A leading group of Iraqi Sunni clerics said on Wednesday any government emerging from Iraq’s landmark election would lack legitimacy because many people had boycotted the poll.
“These elections lack legitimacy because a large segment of different sects, parties and currents with their influence in Iraq boycotted,” the Muslim Clerics’ Association said.
“This necessarily means the coming national assembly and government that will emerge from it will not possess the legitimacy to enable them to draft the coming constitution or sign any security or economic agreements.”
The Muslim Clerics Association, which urged Iraqis to boycott the poll because of US-led attacks on Sunni cities, warned the United Nations that it would open a Pandora’s box if it gave the election its seal of approval.
“We warn the United Nations and the international community of the danger of granting these elections legitimacy because this will open a door of evil and they will be the first to bear responsibility,” it said.
Some of Iraq’s top Shiite clerics, emboldened by a huge Shiite turnout for their coalition of religious parties in Iraq’s elections, have begun advocating an Islamic constitution.
The clerics of Najaf who orchestrated the Shiite coalition say they expect a constitutional debate between hard-line Islamists, who want Quranic law to be the constitution’s primary source, and moderate Muslims who want a milder form of religious law. This debate, they say, will dwarf any challenge from secular parties.
The Pentagon says about 130,000 Iraqis – from soldiers and police to border enforcement troops and sailors – are “on hand and trained,” up from 126,961 two weeks ago. Sen. Joseph R. Biden Jr. of Delaware, senior Democrat on the Foreign Relations Committee, puts the number of adequately trained Iraqi forces at 14,000; Sen. Edward M. Kennedy, a Massachusetts Democrat, suggests it is closer to 40,000.
Anthony H. Cordesman, a respected defense analyst with the Center for Strategic and International Studies who has traveled to Iraq, told a Senate committee yesterday that there were between 7,000 and 11,000 Iraqi forces who are “beginning” to have the necessary training and equipment.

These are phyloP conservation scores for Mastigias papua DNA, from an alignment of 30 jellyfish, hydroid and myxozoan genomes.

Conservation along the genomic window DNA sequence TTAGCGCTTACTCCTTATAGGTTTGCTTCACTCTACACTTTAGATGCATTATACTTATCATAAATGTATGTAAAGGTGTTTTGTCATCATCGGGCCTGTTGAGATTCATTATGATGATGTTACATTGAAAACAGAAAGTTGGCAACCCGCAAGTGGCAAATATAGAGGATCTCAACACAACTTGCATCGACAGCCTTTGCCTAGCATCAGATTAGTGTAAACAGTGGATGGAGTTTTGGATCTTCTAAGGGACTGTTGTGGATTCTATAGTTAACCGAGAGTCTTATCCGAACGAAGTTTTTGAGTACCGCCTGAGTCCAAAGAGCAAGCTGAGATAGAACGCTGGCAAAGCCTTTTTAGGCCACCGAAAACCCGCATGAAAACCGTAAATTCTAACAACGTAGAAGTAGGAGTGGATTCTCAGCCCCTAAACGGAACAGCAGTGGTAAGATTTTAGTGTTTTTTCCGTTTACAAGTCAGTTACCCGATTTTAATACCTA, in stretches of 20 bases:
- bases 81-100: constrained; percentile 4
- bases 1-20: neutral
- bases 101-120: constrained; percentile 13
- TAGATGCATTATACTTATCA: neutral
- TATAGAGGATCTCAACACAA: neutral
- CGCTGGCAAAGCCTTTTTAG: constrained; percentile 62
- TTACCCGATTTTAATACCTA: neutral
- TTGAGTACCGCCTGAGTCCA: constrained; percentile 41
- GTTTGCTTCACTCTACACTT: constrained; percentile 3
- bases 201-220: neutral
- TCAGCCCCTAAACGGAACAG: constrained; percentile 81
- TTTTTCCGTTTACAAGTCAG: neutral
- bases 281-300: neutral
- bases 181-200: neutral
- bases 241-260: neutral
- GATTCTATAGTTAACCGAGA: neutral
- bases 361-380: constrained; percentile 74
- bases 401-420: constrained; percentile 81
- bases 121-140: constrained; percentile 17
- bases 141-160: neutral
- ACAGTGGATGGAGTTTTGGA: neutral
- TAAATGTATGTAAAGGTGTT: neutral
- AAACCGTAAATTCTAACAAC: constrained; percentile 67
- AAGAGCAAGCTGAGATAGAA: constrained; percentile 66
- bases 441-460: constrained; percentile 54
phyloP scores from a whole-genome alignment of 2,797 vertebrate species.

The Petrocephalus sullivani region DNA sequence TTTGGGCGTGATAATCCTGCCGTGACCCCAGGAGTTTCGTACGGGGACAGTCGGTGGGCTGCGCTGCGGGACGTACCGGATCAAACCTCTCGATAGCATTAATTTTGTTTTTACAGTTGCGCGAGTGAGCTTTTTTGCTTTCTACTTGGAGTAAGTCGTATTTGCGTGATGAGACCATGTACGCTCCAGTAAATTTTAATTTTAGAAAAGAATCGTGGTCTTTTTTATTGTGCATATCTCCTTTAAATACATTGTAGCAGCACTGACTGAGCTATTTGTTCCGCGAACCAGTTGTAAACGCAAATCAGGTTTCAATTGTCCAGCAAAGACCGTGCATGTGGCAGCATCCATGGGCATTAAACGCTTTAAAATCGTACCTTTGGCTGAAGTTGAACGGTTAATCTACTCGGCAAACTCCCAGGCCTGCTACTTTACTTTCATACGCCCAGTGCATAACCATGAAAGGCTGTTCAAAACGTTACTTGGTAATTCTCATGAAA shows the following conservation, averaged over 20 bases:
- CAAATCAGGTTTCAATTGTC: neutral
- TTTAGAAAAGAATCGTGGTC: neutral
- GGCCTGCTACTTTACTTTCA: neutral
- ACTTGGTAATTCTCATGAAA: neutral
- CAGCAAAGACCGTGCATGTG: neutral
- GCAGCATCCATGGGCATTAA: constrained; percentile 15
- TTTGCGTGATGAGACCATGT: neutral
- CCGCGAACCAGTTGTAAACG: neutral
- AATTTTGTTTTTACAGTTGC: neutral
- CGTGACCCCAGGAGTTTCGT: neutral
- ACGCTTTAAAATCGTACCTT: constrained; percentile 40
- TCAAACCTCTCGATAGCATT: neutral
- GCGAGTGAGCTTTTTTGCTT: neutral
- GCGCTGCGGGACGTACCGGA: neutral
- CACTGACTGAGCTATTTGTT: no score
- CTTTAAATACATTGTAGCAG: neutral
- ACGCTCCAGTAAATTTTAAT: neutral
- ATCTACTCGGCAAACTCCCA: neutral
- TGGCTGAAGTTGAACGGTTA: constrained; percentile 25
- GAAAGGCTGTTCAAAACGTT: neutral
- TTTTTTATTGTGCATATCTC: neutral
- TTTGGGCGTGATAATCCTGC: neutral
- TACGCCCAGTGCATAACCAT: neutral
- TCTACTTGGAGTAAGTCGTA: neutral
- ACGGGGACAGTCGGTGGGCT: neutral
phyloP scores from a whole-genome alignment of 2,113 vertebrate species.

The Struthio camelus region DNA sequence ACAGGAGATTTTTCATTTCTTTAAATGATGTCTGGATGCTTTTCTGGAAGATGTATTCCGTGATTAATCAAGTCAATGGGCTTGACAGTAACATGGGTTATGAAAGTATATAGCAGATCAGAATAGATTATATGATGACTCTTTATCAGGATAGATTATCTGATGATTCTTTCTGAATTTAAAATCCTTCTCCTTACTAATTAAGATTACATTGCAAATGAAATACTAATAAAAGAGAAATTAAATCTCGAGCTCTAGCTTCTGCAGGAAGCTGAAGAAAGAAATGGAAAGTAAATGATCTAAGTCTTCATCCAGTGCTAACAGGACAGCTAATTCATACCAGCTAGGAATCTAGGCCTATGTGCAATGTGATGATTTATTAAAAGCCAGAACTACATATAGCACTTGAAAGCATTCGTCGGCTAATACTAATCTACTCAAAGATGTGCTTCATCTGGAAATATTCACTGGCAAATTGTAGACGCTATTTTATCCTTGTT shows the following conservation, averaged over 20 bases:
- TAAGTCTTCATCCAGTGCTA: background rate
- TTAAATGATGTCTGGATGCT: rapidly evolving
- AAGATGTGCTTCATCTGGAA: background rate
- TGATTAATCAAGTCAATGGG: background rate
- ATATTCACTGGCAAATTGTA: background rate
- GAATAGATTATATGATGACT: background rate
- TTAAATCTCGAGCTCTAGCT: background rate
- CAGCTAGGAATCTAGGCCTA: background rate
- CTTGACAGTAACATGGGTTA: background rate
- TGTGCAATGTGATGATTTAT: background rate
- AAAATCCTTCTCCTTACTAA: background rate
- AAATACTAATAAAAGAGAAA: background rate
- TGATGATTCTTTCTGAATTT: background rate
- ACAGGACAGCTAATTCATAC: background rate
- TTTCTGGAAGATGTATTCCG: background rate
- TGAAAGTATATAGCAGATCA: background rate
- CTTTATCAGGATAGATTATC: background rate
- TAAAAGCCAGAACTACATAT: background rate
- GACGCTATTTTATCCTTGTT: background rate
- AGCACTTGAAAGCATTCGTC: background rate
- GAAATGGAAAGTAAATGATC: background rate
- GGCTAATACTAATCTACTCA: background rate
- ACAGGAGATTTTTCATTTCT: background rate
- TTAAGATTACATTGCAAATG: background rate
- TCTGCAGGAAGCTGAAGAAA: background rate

Cordesman, in his testimony before the Senate Foreign Relations Committee, said: “We need to stop lying to the Iraqis, the American people and the world about our efforts to create Iraqi forces.
“We do not have 127,000 useful or meaningful men in these forces of the kind needed to fight an aggressive, experienced and well-armed threat.”
Cordesman said “everything we do in Iraq will fail” unless the United States can increase its training efforts and provide Iraqis with the necessary equipment and facilities. There is “no more devastating critique” of the ongoing failures in U.S. policy than “the lack of such a plan in public form,” he said.
A soldier who was blinded by shrapnel while serving in Iraq allegedly punched one police officer and injured another officer’s eye in an altercation outside a bar, officials said.
Sam Ross Jr., 22, of Dunbar, was charged with aggravated assault, criminal mischief, disorderly conduct and public drunkenness for scuffling with a woman, two men and two police officers early Saturday outside Uniontown’s Highland House bar and restaurant.
Ross was a combat engineer with the 82nd Airborne Division when he was wounded on May 18, 2003, while disposing of munitions near Baghdad. On his way to a disposal pit, he was cradling a mine in a sand-filled shovel when it exploded.
The accident left him with no sight and a prosthetic leg that starts 6 inches below his left knee.